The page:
retrospective: second sight
You’ve heard of Perfect Dark, right? And Goldeneye 007 for N64? Oh, and you remember the Timesplitters series, of course. Yep, those are some absolute classics. You might also know that they all came from the same core team – a team that started at Rare, before they splintered off as a new studio. And it was at Free Radical Design that they made the incredible Timesplitters series. But that team created more than just those few gaming mega-hits. Between the exceptional Timesplitters 2 and the underperforming Timesplitters: Future Perfect came another title – a mind-bending, story-driven action title called Second Sight. And it was bloody brilliant. Brilliant it might have been, but Second Sight wasn’t the commercial success it should’ve been. Problems with the original publisher meant the announcement of the game was delayed. The release was unfortunately timed with another, similar title. And in the end, not many people heard about the third-person adventure made by the guys that created some of the best shooters of a gaming generation. It wasn’t the end for Free Radical, but this is a game that deserved so much more.
Trick of the mind
The idea for Second Sight had been knocking around in the mind of its writer, David Doak, for a few years before he and the team eventually got to make it. In fact, it was supposed to be Free Radical’s first game as a new studio. Back then it was called Redemption, but the general idea was the same – your actions in the game would change the course of the story. But when the release of the PS2 was delayed, Sony saw an opportunity for a simpler, multiplayer-focused shooter. One that required less storytelling, and could be produced in time to be a launch title for the new console. That shooter was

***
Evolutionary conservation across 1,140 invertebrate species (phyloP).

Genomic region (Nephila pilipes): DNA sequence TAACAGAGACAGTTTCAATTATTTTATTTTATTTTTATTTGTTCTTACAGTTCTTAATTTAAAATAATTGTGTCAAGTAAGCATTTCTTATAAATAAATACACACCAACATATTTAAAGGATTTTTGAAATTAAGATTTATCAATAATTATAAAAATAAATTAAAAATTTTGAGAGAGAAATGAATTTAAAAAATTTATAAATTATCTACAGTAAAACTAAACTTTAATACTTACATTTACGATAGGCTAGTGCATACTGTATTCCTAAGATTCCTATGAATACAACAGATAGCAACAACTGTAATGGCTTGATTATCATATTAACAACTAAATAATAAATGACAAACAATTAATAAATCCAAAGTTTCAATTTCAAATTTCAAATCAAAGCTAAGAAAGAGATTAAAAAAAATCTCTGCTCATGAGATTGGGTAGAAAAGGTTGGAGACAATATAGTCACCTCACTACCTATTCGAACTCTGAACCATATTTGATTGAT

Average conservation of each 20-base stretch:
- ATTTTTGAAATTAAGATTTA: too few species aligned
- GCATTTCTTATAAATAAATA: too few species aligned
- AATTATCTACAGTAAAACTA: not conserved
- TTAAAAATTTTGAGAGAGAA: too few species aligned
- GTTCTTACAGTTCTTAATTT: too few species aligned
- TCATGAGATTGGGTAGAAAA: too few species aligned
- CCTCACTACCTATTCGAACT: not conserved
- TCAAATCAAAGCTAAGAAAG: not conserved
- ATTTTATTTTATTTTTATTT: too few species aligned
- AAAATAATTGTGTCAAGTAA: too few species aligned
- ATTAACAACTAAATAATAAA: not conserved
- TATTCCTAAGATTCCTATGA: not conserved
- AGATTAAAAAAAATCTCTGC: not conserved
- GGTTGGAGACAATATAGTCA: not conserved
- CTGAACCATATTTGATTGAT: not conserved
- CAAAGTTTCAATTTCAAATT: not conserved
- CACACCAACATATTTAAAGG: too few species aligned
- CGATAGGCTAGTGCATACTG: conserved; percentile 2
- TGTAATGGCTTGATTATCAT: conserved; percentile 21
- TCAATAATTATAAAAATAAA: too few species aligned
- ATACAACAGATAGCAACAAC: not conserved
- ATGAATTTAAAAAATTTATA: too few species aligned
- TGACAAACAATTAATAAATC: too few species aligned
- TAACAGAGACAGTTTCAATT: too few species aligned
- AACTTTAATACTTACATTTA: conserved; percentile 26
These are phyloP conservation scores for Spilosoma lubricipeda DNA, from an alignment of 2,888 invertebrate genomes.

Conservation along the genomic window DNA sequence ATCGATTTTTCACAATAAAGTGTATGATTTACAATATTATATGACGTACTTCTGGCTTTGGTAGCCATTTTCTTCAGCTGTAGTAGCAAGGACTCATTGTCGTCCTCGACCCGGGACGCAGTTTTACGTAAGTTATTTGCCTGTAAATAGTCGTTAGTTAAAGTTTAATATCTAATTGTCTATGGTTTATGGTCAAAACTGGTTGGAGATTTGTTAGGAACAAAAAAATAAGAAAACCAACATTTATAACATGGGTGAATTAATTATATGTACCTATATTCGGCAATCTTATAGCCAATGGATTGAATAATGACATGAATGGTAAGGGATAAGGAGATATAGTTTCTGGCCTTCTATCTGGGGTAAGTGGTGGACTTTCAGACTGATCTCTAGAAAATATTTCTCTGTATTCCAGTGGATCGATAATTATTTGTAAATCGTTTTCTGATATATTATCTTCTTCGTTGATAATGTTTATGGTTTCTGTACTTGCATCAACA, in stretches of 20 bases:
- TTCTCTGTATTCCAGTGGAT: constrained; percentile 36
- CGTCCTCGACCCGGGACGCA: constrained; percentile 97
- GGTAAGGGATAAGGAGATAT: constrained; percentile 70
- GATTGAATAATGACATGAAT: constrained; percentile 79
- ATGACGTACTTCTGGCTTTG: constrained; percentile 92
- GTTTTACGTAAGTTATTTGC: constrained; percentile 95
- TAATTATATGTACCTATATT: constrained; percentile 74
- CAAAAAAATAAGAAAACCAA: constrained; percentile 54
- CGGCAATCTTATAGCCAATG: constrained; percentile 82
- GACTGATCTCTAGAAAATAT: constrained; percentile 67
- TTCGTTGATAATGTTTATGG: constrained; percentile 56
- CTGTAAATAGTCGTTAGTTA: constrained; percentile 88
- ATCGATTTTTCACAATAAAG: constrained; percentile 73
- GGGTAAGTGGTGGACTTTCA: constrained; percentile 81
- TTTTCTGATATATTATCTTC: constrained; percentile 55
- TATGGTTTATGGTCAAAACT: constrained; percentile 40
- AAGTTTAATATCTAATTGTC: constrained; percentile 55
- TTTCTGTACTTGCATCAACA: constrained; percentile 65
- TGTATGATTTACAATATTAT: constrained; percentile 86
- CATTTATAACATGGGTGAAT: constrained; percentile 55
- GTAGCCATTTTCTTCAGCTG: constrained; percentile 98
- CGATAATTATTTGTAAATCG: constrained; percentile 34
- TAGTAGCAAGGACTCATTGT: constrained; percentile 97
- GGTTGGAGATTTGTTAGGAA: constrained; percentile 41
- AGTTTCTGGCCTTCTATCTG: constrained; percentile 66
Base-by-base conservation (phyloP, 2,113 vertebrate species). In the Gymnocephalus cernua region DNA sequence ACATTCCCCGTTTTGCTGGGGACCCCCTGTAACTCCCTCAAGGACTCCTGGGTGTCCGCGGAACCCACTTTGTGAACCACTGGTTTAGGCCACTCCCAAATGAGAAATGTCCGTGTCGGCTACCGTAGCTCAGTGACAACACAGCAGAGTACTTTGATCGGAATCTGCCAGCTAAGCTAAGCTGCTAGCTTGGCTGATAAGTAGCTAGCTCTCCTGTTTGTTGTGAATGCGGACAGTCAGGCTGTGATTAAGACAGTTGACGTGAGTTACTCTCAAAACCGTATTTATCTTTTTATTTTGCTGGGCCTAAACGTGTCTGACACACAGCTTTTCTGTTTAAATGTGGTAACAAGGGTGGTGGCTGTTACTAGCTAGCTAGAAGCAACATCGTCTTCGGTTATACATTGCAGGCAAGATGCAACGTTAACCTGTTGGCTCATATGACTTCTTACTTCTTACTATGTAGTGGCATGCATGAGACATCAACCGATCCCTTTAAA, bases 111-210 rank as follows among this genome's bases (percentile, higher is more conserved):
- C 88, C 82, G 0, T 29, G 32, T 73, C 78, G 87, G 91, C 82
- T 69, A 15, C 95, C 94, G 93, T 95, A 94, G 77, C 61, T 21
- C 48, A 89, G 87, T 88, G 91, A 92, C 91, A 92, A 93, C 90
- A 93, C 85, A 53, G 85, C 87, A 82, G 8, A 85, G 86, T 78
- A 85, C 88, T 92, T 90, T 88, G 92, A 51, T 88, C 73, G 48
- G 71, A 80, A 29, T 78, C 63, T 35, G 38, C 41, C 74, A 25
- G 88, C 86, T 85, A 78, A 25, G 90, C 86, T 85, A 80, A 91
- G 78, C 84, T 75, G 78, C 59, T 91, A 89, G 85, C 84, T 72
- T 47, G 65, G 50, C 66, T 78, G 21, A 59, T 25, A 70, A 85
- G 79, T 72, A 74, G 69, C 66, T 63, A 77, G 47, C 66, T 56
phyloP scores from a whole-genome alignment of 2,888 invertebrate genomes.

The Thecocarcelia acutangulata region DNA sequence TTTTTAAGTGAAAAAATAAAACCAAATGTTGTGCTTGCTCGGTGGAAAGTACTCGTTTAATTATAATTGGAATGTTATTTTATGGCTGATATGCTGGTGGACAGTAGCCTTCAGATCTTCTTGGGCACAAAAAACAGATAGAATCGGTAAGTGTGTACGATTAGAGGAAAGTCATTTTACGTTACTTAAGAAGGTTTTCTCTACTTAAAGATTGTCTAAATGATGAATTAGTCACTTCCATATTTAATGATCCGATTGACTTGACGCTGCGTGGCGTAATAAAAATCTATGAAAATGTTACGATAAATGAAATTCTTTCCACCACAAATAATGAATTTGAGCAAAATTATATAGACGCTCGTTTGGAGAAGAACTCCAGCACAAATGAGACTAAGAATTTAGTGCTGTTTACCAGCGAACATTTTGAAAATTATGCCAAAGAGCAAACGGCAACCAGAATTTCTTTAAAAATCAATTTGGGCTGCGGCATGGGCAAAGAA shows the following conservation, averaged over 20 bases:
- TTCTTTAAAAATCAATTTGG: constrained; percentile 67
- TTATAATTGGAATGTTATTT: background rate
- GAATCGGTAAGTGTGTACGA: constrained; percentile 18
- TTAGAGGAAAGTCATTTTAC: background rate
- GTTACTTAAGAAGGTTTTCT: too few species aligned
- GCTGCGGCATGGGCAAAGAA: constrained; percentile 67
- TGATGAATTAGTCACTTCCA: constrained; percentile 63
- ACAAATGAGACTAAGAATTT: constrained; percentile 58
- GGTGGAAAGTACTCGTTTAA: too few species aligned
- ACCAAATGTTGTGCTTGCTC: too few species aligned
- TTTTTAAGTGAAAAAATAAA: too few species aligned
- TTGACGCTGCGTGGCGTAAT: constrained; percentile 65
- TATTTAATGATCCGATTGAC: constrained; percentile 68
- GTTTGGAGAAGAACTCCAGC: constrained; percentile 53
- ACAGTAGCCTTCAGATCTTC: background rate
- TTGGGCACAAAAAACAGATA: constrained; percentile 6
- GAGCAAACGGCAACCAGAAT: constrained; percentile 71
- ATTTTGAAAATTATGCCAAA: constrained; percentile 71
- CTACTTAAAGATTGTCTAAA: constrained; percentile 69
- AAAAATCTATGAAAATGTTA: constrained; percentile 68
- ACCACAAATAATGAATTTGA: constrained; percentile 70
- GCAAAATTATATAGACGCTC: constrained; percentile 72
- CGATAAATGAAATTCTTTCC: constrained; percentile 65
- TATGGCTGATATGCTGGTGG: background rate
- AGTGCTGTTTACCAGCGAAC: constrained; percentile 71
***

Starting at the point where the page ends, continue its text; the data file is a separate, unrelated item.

TimeSplitters. And after its success, the game that would later become
Second Sight was put on the backburner – for more than four years.
But the idea was always there. And when the game was eventually announced in 2004 – just a few months before its planned release date – it had already been in production for a while. The plan had been to announce it much earlier, but when the original publisher got cold feet, things changed. By the time Codemasters stepped in to help, it was almost finished, and the team had to work hard to build hype for a game that was coming out in just over six months. Despite positive coverage before and during E3, it wasn’t enough for Second Sight to light up the charts.
It didn’t help that the game launched within weeks of Psi-Ops: The Mindgate Conspiracy.
The two titles were surprisingly similar; both had psychically-powered protagonists, powerful mental attacks and awesome physics. At the time, it was impossible to talk about one without someone bringing up the other. The fates just weren’t on Second Sight’s side. But for many of those that did play it, it became an unknown gem. Fans of TimeSplitters could be forgiven for thinking it was a spinoff thanks to the art style alone. Its distinctively blocky characters were hugely expressive, and at the time the game looked gorgeous. The team chose the graphical
style because they knew that the hardware of the time wasn’t powerful enough to make characters look genuinely realistic. So rather than trying the impossible, they opted for a style that let them make bad guys look truly evil. And it allowed them to create a story-driven title that captured the minds of those that played it.
The story places you in the body of John Vattic, a scientist who is co-opted into a Special Forces team and sent to Russia to stop a mad scientist doing psychic experiments on children. Yes, I know it sounds ridiculous, but bear with me.
At the beginning of the game, you wake up in a sterile facility, alone and chained to a bed. You have no memory of who you are or how you got here. All you know is what you overheard as the guards wheeled you, semi-conscious, through the halls – you’re dangerous. A psycho. A killer.
Within moments of waking, a strange force lifts you from the bed and undoes the cuffs that hold you captive. As you wander around the room, discombobulated, John wonders aloud whether he did that with his mind. Maybe it’ll work on the locked door, too?
You’ve been playing for less than a minute, and you’re already completely drawn in. The first control you get lets you open doors with your mind! Soon you’re ripping monitors off walls, chucking chairs at guards and healing yourself with your brain. But you’re bruised, you still don’t know who the hell you are, and you look like Britney Spears that time she shaved her head. Yes, my references are as retro as this game. Sorry about that.